Harvard Libertarians Revive Publication of The Chronicle

Harvard Libertarians will be pleased to find that after nearly three years of dormancy. The Chronicle is back.

Under the leadership of Peter J. Hansen '85, the 15-member Harvard Libertarian Association has successfully revitalized the paper that seemingly died in 1979 when most of its original staff graduated.

Executive Editor John P. Humphreys '82, who was part of the original staff, said yesterday that the press run for the April 9 issue was approximately 5000. True to its free market enterprise philosophy, the group even reported a small profit from advertisement sales.

Humphreys said he expects the more moderate stand of the Chronicle--which originally started in 1977--to attract greater support than its radical predecessor. The group is planning another issue for May and hopes to keep the publication going throughout next year.

Gerald M Roth '84, a staff writer, said yesterday that the paper aims to "clarify exactly what libertarians is and more specifically to point up in distinct difference from the official platforms of either of the two major parties. "Libertarians, despite what others may think, are not Reaganites," he added.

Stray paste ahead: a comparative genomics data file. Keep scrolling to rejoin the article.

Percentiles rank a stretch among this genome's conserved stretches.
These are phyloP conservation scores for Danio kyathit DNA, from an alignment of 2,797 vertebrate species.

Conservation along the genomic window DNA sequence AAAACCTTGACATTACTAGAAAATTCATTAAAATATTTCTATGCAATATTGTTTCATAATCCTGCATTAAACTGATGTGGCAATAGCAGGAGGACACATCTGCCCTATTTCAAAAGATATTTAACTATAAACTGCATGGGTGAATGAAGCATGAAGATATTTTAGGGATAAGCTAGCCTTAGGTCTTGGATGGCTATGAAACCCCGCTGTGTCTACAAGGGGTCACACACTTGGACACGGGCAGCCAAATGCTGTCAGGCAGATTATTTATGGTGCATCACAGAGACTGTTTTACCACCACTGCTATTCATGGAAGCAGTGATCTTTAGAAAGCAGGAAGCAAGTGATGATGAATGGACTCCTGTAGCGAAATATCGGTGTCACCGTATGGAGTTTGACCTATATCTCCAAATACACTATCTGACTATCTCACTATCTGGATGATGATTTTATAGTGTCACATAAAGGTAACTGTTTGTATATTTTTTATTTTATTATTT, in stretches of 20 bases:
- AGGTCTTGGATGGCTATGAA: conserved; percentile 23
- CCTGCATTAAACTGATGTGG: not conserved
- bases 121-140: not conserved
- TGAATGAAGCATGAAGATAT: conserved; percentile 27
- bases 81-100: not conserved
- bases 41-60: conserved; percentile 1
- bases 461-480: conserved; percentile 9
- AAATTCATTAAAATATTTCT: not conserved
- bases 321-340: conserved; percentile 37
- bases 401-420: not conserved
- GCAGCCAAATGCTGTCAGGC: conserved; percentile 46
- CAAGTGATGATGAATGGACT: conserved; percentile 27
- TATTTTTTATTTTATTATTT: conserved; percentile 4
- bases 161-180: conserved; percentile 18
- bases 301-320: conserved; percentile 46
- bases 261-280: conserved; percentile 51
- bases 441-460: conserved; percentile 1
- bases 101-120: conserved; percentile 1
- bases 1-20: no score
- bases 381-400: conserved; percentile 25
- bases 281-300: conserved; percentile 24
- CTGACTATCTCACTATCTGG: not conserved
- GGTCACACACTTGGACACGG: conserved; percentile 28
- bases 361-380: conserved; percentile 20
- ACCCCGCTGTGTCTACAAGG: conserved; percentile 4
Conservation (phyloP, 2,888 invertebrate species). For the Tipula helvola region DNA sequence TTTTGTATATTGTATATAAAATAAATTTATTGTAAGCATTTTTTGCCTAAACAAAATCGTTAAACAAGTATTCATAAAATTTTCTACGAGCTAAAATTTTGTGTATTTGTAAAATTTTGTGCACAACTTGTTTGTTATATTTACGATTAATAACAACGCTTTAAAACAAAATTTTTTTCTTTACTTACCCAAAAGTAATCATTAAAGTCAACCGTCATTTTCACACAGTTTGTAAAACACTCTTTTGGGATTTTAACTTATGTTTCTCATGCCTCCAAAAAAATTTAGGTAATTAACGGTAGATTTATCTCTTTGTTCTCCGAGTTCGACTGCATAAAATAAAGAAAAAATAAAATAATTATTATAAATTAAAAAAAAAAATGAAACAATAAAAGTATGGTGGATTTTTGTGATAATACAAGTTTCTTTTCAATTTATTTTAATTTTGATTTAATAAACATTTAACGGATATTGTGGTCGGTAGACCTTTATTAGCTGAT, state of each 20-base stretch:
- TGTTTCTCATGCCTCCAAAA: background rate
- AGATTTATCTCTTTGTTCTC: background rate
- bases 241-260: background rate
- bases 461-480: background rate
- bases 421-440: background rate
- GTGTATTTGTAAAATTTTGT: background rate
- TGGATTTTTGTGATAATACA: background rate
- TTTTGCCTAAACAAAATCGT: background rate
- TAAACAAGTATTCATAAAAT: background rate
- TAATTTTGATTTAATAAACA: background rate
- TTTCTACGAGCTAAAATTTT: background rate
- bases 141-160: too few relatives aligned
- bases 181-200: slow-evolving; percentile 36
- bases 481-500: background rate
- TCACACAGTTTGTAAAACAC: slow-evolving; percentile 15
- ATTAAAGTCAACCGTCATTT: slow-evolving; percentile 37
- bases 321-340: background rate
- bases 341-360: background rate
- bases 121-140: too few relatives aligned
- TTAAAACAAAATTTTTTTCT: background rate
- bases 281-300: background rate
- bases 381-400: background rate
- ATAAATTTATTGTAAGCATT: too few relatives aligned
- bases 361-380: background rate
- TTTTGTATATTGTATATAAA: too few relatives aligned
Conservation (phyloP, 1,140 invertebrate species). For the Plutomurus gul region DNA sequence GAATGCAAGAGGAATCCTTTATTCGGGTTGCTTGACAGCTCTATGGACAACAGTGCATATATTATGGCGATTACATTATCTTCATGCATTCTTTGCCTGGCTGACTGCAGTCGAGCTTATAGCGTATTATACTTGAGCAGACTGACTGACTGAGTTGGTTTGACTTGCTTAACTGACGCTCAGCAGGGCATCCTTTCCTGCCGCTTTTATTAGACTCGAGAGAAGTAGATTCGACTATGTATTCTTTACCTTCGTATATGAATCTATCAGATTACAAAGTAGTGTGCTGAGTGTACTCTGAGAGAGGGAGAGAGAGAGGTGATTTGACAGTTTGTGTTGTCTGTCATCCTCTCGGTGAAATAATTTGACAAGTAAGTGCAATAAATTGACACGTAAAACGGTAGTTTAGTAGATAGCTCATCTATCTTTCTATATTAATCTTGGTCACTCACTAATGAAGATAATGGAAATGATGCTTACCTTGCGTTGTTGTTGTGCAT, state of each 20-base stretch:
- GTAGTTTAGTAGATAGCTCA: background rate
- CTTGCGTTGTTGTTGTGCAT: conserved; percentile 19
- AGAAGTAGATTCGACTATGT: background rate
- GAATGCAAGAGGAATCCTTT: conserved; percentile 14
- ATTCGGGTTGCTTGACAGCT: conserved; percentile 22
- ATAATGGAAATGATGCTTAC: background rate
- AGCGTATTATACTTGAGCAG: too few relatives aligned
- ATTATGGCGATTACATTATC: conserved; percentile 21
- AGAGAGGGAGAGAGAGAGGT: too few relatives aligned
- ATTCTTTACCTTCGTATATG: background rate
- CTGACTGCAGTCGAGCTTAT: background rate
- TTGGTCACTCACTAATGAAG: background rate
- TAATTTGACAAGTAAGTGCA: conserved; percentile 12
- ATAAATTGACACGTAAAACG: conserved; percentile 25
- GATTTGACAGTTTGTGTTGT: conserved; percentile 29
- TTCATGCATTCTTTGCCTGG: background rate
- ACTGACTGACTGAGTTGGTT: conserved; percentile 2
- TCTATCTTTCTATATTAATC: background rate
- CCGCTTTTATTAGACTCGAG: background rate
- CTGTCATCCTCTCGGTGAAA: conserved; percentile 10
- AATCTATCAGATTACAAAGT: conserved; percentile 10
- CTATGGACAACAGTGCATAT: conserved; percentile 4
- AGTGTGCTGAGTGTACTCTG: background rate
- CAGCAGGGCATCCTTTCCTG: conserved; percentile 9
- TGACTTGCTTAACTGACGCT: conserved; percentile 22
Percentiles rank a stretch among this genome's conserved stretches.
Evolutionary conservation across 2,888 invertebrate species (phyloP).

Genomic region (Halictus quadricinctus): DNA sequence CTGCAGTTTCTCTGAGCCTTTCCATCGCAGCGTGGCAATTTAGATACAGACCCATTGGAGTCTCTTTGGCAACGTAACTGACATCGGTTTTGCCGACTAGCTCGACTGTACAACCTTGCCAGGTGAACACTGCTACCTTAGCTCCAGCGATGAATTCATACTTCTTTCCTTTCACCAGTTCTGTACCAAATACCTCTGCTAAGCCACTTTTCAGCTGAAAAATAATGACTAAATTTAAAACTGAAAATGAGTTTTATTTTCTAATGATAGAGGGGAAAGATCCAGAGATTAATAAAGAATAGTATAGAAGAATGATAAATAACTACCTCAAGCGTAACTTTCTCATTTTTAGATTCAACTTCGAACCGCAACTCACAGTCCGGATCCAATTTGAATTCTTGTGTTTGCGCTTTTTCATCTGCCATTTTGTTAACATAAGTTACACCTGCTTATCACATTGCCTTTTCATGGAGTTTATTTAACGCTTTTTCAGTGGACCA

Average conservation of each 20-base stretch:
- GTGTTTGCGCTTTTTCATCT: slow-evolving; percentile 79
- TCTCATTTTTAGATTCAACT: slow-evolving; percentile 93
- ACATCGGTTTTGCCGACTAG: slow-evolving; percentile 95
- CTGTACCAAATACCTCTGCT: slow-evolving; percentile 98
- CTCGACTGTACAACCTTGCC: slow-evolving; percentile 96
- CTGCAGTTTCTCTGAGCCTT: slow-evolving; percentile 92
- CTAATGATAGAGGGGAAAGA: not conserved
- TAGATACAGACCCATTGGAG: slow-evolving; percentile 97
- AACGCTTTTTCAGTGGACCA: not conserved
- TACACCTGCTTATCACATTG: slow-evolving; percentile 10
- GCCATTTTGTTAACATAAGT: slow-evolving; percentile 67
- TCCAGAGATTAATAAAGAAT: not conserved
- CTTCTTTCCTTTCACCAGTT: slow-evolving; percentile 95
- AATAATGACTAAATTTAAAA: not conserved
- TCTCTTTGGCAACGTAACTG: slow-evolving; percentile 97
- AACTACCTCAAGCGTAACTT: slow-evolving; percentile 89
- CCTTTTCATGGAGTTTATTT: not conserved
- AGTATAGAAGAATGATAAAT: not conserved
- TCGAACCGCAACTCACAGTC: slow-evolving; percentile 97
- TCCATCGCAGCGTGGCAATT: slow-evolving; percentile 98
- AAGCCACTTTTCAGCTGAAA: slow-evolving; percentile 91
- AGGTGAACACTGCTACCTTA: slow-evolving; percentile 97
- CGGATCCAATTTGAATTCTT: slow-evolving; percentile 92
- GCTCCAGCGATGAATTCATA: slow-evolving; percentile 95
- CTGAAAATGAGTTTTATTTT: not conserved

The desired end of all Libertarians is to expand civil liberties wherever possible Accordingly, Libertarians agree with President Reagan that less government is better government. Unlike Reagan, they oppose draft registration, advocate cutting military spending and seek legalization of almost all chemical substances, from saccharine to cocaine.

While extremists go as far as denying the government any right whatsoever to exist moderate Libertarians like Hansen and Humphreys believe that government can perform functions such as overseeing national defense and the well-being of the environment.

Group members expressed mixed opinions as to whether the Libertarians can emerge in the future as a viable third party.

Roth sees the role of libertarianism --and The Chronicle--as primarily a forum for ideas that will eventually be incorporated into the philosophy of the major parties.

Humphreys, however, maintains that the party could emerge sometime within the decade.

The current issue of The Chronicle includes an interview with Edward Clark, who ran as the Libertarian Party candidate for President and received approximately one million votes in the 1980 election.